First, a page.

The month of Adar is known as a time of joy. We read the scroll of Esther which describes the salvation of the Jews, threatened with annihilation by Hamman and his enabler, Achashverosh. Indeed, this is the season of salvation and renewal. Just one month after Purim we celebrate Pesach, when we commemorate the redemption of the Israelites from servitude in Egypt.
The fact remains, though, the Jews of Persia and generations of our ancestors in Egypt, suffered greatly. Yet, despite our suffering and the likely lasting effects of mortal danger and physical and mental anguish, we focus on salvation and not the pain we endured.
This emphasis allows us to appreciate that through our challenges, and perhaps even because of our challenges, we ultimately grow closer to G-d. It affords us the opportunity to look to the one place we as people know we can turn to. G-d’s covenant with Abraham, a covenant that transcends challenges of loyalty and commitment, is a bond that is everlasting, as the Bible states, as durable and permanent as salt.
Traditionally, our observances and commemorations can be summed up as consisting of “feasting, fasting, and praying.” Both Purim and Pesach contain elements of each. Ta’anit Esther and Ta’anit Bechorim precede Purim and Pesach respectively, and each holiday has its proscribed feasts and liturgy.
However, there is another important element to celebrating events that have come about through pain and suffering. It helps us appreciate that our strength as a community comes from shared experiences and initiatives that require us to take action. Without Moses and our faith in him and G-d, would there have been a salvation from Egypt? Would the sea have split? Would the plagues have occurred? Without Esther and Mordechai and the community supporting their efforts through fasting and prayer, would the thousands of Jews throughout Achashverosh’s empire have survived?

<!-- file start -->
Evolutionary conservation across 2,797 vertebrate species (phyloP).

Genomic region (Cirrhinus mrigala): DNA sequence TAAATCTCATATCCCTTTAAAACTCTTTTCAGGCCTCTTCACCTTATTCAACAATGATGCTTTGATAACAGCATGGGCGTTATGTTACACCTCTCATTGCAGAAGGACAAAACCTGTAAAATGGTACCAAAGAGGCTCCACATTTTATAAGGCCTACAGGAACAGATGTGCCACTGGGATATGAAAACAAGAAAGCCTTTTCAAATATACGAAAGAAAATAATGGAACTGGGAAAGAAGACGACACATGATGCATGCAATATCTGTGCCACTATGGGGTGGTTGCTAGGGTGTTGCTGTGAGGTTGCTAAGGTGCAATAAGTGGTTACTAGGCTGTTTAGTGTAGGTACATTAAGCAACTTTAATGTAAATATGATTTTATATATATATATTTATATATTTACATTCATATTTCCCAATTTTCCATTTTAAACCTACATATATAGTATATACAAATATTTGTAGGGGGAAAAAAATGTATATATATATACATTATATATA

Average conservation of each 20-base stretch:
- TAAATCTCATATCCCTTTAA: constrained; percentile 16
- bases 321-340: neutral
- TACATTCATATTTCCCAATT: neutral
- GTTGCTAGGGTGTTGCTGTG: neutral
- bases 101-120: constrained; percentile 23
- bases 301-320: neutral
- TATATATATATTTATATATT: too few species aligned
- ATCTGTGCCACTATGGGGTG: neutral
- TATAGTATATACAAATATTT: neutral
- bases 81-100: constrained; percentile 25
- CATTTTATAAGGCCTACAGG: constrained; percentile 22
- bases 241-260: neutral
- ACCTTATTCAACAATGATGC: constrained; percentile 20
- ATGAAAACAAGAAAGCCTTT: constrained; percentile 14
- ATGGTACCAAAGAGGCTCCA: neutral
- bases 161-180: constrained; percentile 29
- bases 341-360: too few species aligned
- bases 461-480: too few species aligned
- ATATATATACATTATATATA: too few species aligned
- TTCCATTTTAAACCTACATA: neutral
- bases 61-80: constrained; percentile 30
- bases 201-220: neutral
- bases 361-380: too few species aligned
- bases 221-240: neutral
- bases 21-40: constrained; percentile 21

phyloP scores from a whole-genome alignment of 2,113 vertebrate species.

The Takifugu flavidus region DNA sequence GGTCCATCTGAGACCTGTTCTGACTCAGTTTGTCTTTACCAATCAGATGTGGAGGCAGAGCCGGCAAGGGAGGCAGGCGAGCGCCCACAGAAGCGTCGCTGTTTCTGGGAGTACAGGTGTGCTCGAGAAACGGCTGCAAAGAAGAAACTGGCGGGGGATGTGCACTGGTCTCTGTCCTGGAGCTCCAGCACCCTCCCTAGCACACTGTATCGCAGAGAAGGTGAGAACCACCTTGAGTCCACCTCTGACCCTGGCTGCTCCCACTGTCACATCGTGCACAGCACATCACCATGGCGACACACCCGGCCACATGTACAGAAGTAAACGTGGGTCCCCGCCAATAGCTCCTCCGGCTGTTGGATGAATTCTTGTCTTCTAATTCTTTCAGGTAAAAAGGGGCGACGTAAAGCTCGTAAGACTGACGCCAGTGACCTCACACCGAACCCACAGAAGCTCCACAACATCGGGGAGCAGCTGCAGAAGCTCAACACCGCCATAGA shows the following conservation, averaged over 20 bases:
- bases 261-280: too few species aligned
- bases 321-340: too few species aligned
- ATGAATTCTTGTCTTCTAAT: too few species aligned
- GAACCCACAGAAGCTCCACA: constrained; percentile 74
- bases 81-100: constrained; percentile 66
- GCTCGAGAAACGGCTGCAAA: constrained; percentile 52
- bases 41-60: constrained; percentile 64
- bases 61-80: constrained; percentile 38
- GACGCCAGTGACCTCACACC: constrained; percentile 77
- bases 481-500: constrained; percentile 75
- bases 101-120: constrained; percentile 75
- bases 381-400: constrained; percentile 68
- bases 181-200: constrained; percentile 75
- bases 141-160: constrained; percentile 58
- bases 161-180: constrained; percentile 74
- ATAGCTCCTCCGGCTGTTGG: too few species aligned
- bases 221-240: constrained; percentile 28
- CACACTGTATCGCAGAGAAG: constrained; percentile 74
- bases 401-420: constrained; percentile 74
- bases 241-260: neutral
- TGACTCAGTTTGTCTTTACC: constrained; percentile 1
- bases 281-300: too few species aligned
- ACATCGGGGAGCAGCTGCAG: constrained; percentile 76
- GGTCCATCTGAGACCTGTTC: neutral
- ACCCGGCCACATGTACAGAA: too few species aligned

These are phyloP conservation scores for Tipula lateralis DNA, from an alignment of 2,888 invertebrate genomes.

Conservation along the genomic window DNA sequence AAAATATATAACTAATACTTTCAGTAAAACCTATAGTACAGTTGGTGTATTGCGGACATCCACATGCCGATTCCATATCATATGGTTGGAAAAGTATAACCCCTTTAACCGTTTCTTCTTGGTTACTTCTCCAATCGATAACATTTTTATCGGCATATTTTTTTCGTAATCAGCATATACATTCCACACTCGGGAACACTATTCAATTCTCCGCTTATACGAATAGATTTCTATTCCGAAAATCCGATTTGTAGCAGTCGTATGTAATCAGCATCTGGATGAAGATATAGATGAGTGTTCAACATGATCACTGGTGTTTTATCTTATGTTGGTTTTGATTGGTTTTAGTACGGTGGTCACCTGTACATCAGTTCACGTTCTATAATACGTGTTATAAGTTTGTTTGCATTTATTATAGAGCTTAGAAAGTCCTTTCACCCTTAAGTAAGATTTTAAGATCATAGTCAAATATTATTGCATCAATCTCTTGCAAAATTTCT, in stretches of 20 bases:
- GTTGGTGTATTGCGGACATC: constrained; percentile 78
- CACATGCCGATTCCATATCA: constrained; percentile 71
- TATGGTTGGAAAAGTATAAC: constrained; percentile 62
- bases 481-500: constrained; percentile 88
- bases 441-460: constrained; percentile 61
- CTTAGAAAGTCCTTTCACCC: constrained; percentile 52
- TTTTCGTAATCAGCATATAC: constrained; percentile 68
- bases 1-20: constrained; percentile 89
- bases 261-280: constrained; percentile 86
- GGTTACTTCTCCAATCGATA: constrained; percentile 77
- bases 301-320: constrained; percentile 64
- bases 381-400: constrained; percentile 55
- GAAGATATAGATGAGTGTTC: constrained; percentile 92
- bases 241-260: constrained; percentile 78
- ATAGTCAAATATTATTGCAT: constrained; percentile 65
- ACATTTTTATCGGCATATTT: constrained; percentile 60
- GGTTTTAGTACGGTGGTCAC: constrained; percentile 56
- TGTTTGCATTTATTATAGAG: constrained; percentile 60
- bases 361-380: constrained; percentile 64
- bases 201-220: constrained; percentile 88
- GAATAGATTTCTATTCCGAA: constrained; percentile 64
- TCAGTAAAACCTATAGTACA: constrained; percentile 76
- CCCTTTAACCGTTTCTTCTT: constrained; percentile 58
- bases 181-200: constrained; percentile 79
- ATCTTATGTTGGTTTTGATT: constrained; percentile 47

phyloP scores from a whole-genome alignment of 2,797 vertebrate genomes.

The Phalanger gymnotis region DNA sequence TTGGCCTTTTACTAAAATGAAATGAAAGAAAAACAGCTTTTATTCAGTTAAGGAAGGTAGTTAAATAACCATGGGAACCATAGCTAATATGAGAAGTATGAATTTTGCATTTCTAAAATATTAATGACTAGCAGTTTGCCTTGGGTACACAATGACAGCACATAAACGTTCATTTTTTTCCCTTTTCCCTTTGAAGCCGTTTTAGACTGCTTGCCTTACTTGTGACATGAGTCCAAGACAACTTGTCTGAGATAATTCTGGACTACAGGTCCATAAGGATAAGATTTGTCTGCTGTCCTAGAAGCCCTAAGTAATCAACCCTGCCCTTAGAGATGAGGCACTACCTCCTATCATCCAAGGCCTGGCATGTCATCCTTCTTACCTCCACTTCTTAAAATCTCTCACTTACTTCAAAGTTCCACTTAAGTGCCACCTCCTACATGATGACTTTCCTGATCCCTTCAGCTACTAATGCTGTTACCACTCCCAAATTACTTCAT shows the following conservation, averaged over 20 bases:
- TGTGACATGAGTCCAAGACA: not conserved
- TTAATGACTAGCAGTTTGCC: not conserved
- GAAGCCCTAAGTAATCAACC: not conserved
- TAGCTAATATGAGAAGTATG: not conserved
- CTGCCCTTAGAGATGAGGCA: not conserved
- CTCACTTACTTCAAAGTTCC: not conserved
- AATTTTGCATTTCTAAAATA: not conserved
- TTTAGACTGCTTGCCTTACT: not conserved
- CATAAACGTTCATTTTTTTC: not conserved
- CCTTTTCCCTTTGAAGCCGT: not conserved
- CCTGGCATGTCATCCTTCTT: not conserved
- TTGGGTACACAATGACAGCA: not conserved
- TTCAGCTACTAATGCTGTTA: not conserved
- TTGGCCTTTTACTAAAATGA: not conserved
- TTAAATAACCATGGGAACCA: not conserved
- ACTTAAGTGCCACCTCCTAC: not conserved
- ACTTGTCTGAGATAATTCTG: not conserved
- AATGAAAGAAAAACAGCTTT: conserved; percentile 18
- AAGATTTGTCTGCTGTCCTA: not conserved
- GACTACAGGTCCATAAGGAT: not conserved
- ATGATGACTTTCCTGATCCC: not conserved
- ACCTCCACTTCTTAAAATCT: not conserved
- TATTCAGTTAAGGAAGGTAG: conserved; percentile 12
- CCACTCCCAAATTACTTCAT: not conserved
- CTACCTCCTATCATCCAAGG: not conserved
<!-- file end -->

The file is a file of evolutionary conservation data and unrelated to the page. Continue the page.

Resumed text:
Now too, even as we observed Rosh Chodesh Nisan (which we observed this past shabbat) and look forward to celebrating Pesach with our family and friends, it is a crucial time to turn to G-d and to each other for help and hope. The turmoil of Russia’s invasion of Ukraine continues, and there have been tragedies in Israel, perpetrated by those who seek to terrorize and slaughter. At this time, let us renew and nurture our relationship with G-d through sincere prayer and worship. Let us strengthen our relationship with each other through kindness and generosity. Let’s increase our support for those who are suffering by giving of ourselves and our means to the local and national agencies who are conducting critical campaigns.
Wishing you all a peaceful chodesh Nisan,
Rabbi Azaryah Cohen